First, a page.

If a machine could predict how you would die, would you want to know? This is the tantalizing premise of This Is How You Die, the brilliant follow-up anthology to the self-published bestseller, Machine of Death.
THIS IS HOW YOU DIE
Stories of the Inscrutable, Infallible, Inescapable Machine of Death
The machines started popping up around the world. The offer was tempting: with a simple blood test, anyone could know how they would die. But the machines didn't give dates or specific circumstances-just a single word or phrase. DROWNED, CANCER, OLD AGE, CHOKED ON A HANDFUL OF POPCORN. And though the predictions were always accurate, they were also often frustratingly vague. OLD AGE, it turned out, could mean either dying of natural causes, or being shot by an elderly, bedridden man in a botched home invasion. The machines held onto that old-world sense of irony in death: you can know how it's going to happen, but you'll still be surprised when it does.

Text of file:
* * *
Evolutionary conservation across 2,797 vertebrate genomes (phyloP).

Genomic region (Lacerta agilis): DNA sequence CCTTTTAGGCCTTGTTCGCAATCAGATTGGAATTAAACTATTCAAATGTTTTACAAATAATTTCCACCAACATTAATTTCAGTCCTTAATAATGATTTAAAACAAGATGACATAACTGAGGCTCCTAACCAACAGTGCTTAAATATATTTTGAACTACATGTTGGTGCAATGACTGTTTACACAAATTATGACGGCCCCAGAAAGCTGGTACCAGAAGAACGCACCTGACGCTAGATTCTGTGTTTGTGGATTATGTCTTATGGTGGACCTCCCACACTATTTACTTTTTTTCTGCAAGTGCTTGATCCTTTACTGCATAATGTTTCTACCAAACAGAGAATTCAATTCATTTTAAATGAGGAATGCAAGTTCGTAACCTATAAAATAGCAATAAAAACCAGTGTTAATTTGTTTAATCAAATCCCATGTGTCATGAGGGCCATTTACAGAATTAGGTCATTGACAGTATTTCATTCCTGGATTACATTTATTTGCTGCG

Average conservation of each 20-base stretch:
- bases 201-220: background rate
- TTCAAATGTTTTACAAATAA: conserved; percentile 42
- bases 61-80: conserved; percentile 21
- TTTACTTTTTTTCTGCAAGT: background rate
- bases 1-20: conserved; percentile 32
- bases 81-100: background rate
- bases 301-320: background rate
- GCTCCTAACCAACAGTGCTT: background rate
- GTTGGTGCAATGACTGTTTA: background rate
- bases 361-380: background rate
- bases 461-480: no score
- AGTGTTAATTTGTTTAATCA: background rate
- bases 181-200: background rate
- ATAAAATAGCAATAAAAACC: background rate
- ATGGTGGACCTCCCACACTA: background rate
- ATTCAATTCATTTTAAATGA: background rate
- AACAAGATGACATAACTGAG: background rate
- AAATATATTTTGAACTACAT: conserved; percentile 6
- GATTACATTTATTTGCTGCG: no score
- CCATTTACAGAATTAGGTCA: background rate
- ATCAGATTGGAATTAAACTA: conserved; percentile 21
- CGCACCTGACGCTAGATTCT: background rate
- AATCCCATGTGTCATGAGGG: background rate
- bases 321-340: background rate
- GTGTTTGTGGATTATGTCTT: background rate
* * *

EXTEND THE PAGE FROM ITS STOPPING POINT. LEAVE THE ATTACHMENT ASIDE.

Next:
This addictive anthology--sinister, witty, existential, and fascinating--collects the best of the thousands of story submissions the editors received in the wake of the success of the first volume, and exceeds the first in every way.
This sequel to Machine of Death presents more tales and comics about the infallible contraption that tells you how you will die, but not when or where. The predictions are often cryptic old age could mean getting gunned down by an angry senior citizen but always enlightening. Sherlock Holmes encounters an MoD in John Takis s Apitoxin, while another is preserved into the far future in Erika Hammerschmidt s Furnace. An intrepid PI uses MoD result slips to hunt a serial killer in Daliso Chaponda s Screaming, Crying, Alone, and Afraid. Richard Salter s choose-your-own-adventure-styled Your Choice lets the reader select an ending. Not every story ends with death, but each does an interesting job of presenting characters reactions resignation, defiance, joy to acquiring this incredible knowledge. This fun, thoughtful, and sometimes dark anthology will stir readers to wonder about their own results.